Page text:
Changes to the immigration rule post-Brexit: What it means for employers

As Brexit looms ever closer, there is a raft of implications for the workforce that employers in various business sectors need to consider – and act on.

While some uncertainty still surrounds the deal and date regarding the UK’s exit of the European Union, there is more certainty about some of the more far-reaching changes to the immigration rule post-Brexit.

We know that free movement will end once the UK leaves the EU, though the practical arrangements necessary to repeal the current provisions are likely to be a delayed process.

The Government has however introduced a scheme whereby EU workers already in the UK will be able to apply for “settled status”, to be able to live and work in the UK indefinitely.

Employers should also be aware that the future employment of workers from the EU is likely to be subject to restrictions in the same way as the employment of other foreign nationals.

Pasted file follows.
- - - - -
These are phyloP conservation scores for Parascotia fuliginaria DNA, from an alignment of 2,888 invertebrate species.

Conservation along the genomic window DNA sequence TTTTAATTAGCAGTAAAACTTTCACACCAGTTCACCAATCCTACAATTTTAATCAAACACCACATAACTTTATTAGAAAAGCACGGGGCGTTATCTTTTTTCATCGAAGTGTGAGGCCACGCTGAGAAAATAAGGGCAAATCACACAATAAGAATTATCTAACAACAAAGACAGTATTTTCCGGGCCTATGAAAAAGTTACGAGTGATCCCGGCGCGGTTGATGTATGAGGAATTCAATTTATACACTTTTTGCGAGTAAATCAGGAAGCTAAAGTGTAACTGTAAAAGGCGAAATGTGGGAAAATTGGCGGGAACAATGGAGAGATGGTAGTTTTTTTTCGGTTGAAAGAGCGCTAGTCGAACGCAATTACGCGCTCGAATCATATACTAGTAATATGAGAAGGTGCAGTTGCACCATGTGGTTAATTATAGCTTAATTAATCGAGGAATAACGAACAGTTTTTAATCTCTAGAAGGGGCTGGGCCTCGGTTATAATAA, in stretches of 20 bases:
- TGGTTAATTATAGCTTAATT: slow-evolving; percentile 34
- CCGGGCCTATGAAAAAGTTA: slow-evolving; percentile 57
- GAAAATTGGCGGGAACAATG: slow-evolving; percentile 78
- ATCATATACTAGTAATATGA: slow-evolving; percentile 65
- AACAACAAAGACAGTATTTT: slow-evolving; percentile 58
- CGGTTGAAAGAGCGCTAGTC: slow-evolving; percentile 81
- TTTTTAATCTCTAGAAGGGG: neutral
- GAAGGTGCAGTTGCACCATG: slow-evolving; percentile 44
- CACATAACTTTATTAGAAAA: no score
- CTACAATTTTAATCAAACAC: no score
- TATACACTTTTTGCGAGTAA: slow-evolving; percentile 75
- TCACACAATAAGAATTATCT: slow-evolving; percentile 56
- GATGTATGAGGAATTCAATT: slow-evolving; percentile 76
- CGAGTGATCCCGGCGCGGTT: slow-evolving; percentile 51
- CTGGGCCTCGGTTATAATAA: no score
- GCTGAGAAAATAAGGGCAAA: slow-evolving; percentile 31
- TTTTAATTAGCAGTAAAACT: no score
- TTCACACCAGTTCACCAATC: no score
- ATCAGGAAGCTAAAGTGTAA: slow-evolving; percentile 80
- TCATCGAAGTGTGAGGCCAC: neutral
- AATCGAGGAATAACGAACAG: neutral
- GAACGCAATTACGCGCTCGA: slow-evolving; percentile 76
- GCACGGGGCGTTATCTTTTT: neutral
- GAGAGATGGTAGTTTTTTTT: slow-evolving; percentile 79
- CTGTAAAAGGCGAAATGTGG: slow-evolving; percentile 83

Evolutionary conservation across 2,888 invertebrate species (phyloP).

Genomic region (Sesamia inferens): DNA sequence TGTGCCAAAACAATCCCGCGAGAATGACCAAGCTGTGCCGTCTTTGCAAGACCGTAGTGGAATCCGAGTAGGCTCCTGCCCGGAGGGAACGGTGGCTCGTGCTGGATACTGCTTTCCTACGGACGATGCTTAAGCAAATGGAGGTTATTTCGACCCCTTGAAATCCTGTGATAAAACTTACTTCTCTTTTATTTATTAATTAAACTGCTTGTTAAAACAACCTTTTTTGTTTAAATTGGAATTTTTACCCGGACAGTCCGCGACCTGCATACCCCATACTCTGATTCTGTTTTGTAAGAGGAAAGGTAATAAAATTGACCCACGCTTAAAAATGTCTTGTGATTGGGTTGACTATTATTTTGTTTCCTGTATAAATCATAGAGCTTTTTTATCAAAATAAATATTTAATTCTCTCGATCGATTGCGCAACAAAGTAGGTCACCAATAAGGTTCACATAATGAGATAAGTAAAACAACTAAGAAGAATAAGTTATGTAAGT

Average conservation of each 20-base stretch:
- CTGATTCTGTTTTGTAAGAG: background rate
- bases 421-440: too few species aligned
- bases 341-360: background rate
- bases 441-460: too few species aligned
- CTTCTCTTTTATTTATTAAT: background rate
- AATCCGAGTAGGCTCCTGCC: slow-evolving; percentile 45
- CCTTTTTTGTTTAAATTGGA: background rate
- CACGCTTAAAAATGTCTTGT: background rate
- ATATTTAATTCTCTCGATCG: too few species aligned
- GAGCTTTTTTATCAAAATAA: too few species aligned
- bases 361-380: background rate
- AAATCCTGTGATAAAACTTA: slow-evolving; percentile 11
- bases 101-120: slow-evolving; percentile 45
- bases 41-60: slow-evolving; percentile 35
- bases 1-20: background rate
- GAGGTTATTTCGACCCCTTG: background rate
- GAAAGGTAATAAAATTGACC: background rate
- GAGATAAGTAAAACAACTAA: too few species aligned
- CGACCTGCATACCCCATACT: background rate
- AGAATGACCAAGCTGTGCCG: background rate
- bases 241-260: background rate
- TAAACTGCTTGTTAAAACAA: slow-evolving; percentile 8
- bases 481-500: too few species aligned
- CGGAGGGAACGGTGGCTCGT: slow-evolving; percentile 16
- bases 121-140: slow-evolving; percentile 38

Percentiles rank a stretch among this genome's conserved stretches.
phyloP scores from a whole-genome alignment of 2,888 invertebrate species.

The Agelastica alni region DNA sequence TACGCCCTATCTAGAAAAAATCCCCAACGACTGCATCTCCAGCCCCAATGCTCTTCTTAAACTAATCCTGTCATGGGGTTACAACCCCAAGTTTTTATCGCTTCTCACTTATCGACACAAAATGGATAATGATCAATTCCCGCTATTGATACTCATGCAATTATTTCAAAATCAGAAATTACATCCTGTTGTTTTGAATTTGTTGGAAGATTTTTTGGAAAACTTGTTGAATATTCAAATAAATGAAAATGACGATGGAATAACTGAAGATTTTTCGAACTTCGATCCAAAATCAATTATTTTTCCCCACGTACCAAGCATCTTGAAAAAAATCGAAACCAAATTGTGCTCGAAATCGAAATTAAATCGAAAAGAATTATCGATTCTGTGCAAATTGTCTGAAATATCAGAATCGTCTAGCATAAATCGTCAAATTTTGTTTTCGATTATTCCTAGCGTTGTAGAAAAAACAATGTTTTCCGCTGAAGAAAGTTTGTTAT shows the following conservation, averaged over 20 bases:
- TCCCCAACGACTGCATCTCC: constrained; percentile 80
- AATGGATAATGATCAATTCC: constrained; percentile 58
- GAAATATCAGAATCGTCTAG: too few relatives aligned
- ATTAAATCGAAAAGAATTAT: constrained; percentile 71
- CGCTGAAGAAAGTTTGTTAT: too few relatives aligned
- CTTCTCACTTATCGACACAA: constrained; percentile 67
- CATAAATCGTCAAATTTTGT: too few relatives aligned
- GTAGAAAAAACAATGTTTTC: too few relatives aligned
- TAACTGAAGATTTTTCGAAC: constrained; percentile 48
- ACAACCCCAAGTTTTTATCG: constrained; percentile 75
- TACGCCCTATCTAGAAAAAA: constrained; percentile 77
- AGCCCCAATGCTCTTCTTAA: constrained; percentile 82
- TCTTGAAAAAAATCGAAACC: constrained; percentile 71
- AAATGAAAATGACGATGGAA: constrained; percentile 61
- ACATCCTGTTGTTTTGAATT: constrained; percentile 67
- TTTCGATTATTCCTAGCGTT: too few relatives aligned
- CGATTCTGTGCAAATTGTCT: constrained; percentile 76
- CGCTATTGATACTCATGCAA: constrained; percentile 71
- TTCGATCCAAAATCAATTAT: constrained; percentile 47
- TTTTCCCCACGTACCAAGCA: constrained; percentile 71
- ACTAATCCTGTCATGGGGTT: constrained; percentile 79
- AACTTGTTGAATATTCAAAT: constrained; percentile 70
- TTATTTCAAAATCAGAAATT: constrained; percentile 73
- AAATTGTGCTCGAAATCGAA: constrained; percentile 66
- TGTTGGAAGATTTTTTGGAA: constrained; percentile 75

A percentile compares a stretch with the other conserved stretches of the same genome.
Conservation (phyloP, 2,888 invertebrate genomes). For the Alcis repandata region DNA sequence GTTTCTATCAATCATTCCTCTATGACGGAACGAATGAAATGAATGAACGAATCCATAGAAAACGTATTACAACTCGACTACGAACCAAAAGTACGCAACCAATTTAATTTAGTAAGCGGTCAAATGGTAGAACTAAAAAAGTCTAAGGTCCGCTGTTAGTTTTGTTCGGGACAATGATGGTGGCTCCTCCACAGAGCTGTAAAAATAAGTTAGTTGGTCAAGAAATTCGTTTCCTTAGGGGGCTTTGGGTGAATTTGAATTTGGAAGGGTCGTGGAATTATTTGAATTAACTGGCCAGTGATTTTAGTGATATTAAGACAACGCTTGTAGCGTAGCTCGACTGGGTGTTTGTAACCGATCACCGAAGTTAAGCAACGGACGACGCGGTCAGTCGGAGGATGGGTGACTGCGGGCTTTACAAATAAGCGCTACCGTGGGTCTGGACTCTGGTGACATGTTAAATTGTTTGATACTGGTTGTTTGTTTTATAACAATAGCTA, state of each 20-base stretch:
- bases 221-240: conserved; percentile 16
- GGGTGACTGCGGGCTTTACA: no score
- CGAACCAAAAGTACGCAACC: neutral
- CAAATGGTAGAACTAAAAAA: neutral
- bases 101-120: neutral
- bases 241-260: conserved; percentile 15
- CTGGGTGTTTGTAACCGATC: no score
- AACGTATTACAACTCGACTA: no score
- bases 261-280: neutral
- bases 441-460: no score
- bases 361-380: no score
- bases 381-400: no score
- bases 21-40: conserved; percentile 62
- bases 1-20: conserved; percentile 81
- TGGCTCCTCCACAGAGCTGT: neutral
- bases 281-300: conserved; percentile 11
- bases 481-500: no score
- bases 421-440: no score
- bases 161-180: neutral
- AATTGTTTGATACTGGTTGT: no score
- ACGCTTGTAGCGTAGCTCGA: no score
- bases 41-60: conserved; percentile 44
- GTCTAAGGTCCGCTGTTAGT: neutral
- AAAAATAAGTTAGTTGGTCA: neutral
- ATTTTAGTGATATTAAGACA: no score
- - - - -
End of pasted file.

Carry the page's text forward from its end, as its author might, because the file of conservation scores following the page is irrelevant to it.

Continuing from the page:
Therefore, recruitment processes will need to be adjusted accordingly.

In particular, to ensure effective workforce planning, recruitment and retention policies will need to be reviewed.

In other Brexit implications for a company’s workforce, in particular employers need to consider:

  • The extent to which the business relies on:
  • Nationals from the EU, Iceland, Norway, Liechtenstein or Switzerland who work in the UK, and
  • Nationals from the UK who work in the EU, Iceland, Norway, Liechtenstein or Switzerland.
  • Immigration status of key employees from the EU, Iceland, Norway, Liechtenstein and Switzerland who work in the UK, and key UK employees working in those countries.
  • Likely effect of a future skills-based UK immigration system, particularly for businesses reliant on lower-skilled workers from the EU, Iceland, Norway, Liechtenstein or Switzerland; and
  • Extent to which the workforce relies on EU or EU-derived rights, such as freedom of movement, establishment rights, recognition of qualifications, and rights to provide cross-border services.

Should you have any legal questions or concerns regarding employment implications for business post-Brexit, or any other employment law-related issues, please do not hesitate to contact this article’s author, trainee solicitor Lazuna Ullah,  a member of our Employment Law team here at Milners, on 0113 245 0852 or email us at hello@milnerslaw

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